It's about damn time! Not that I haven't already seen the film enough, but I'm always shocked when I run into folks – black folks especially – who claim to be black film lovers, or specifically Spike Lee lovers, who tell me that they haven't seen She's Gotta Have It.
The first question I'm often asked is: is it streaming on Netflix?
Well, now it is. It became available on February 16th, and will disappear on May 1st, so, folks with Netflix accounts you've got about 2 months left to watch the film. It might seem like a long time, but time flies… so throw it onto your queue.
This was the film that essentially introduced Spike Lee to the world (Joe's Bed-Stuy Barbershop: We Cut Heads aside, which won the Student Academy Award and got Spike an agent); a film that celebrated its 25th anniversary last year (2011); and also a film that was initially given an X-rating by the MPAA? Why? The exact quote, according to Spike, was that the MPAA said it was "saturated with sex."
Thus Spike had to re-edit the film three times, and still then it was considered too risque; so he released it first in New York unrated, but was contractually obligated to deliver an R-rated movie, if he wanted to get paid, and eventually did.
What was Spike's response to the whole thing?
"I don't think it's out-and-out racist, but the film portrays blacks outside stereotypical roles, and they don't know what to do with blacks in films. They never have any love interests. Nick Nolte is the one who has a relationship in 48 Hours. And when it comes to black sexuality, they especially don't know how to deal with it. They feel uncomfortable. There are films with more gratuitous sex and violence. 9 1/2 weeks got an "R." And look at Body Double."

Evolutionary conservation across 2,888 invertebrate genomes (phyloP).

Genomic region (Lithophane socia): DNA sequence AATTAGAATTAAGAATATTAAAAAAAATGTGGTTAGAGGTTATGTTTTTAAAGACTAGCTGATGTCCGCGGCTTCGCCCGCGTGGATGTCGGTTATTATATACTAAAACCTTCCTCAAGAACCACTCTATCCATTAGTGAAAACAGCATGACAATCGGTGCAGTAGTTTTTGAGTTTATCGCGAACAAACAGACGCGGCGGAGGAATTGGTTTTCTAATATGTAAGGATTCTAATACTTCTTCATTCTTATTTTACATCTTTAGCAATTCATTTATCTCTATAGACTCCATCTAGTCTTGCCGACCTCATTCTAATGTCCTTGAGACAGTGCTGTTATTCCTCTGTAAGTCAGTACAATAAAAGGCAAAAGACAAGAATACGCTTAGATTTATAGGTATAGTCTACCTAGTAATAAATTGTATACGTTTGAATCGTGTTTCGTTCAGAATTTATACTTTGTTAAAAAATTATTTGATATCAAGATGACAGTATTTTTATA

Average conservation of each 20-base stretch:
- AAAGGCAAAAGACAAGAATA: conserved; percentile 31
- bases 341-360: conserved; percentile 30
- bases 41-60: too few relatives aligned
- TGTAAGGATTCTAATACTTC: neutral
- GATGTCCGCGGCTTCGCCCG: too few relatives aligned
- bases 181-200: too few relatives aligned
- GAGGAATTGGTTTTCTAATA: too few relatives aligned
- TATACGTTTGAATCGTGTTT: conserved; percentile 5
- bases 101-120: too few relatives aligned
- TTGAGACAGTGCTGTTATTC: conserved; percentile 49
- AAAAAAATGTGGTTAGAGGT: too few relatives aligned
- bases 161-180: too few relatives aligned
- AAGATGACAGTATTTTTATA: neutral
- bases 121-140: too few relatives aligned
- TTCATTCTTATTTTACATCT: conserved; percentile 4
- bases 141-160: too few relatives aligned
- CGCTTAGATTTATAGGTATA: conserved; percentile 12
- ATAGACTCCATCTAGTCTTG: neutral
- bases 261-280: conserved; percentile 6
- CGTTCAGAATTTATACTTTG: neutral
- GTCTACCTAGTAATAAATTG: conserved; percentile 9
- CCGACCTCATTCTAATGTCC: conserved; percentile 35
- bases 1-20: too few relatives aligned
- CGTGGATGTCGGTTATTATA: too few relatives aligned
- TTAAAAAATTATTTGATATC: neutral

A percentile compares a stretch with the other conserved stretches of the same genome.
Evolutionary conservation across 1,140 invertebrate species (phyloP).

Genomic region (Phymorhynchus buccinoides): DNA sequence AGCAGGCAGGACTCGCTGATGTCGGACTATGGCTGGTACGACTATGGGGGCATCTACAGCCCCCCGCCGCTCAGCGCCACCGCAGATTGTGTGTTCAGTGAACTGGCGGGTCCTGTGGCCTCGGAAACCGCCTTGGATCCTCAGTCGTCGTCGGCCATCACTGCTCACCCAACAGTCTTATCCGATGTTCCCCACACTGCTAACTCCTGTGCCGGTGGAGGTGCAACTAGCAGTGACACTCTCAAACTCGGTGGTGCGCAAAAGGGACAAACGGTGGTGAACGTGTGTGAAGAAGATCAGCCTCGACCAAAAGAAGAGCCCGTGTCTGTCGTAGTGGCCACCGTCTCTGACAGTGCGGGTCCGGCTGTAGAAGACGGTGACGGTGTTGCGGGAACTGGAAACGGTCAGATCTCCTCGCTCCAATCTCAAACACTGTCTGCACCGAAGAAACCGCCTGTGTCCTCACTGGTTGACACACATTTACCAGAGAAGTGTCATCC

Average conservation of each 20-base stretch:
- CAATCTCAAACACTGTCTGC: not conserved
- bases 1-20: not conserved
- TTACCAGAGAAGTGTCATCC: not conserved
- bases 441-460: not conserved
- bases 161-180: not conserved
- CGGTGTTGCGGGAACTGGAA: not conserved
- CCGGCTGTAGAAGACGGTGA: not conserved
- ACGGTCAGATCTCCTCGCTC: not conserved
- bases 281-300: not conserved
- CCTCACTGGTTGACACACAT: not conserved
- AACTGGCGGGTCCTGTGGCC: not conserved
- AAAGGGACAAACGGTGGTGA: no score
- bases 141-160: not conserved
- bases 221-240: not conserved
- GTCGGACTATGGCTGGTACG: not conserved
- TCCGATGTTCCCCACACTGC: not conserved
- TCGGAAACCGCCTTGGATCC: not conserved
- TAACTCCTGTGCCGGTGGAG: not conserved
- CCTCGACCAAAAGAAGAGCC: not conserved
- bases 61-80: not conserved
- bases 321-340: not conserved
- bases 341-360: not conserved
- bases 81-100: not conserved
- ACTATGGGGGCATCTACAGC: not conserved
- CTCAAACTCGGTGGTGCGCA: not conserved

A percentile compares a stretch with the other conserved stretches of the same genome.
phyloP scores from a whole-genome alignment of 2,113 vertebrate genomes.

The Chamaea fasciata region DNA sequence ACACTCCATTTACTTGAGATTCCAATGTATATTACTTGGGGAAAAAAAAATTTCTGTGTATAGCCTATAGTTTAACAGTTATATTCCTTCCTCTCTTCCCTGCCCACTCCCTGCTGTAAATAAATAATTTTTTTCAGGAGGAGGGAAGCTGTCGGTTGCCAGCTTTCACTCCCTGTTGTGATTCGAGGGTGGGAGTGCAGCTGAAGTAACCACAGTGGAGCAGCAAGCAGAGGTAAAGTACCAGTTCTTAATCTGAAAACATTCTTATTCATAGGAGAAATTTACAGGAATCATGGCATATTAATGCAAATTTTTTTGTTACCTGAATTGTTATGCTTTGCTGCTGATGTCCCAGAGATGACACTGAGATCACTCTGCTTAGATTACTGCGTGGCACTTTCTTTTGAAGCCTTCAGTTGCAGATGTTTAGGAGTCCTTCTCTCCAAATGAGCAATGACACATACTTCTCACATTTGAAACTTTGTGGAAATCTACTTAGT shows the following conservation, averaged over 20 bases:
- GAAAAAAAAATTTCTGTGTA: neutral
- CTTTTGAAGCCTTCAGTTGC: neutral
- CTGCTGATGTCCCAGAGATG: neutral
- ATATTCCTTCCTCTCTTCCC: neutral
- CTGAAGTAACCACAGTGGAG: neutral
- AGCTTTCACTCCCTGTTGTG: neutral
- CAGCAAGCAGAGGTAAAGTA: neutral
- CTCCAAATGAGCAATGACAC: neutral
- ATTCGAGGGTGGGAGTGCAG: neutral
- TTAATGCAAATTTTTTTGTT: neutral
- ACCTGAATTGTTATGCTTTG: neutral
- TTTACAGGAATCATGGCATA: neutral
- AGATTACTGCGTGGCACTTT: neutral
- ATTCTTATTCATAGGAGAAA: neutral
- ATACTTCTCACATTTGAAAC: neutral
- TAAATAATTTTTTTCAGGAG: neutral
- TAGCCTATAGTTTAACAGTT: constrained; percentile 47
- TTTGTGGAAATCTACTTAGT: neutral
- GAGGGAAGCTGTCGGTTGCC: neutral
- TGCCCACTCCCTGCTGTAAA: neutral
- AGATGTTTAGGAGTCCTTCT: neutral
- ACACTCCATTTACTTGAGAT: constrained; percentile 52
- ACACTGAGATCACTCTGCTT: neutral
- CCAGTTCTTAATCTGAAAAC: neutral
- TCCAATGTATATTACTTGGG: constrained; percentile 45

How little has changed in 25 years! There's still very much this suppression of *black sexuality* in mainstream cinema, so much that some of our stars (especially our male stars) seem to have even given up, or given in to these tacit "agreements," if we can call them that.
I'd say that since the Blaxploitation period ended, black sexual expression has been noticeably absent from mainstream cinema.
In 1987, when Robert Townsend's Hollywood Shuffle was released (in which his character was involved in a romance with Anne Marie Johnson's), he was quoted as saying:
"This year, I'll be the only black man that kissed a black woman on screen. That's deep."
And with that, I'll leave you with this, how many films developed, financed and released by a Hollywood studio last year had a black man kissing a black woman, or vice-versa, with mutual affection? How about this year, 3 months in?
By the way, if you still haven't read it, I can't recommend enough that you do: Spike Lee's Gotta Have It: Inside Guerrilla Filmmaking; think of it as the godfather of the S&A Filmmaker Diary series in book form.
Say hello to Mars Blackmon and Nola Darling: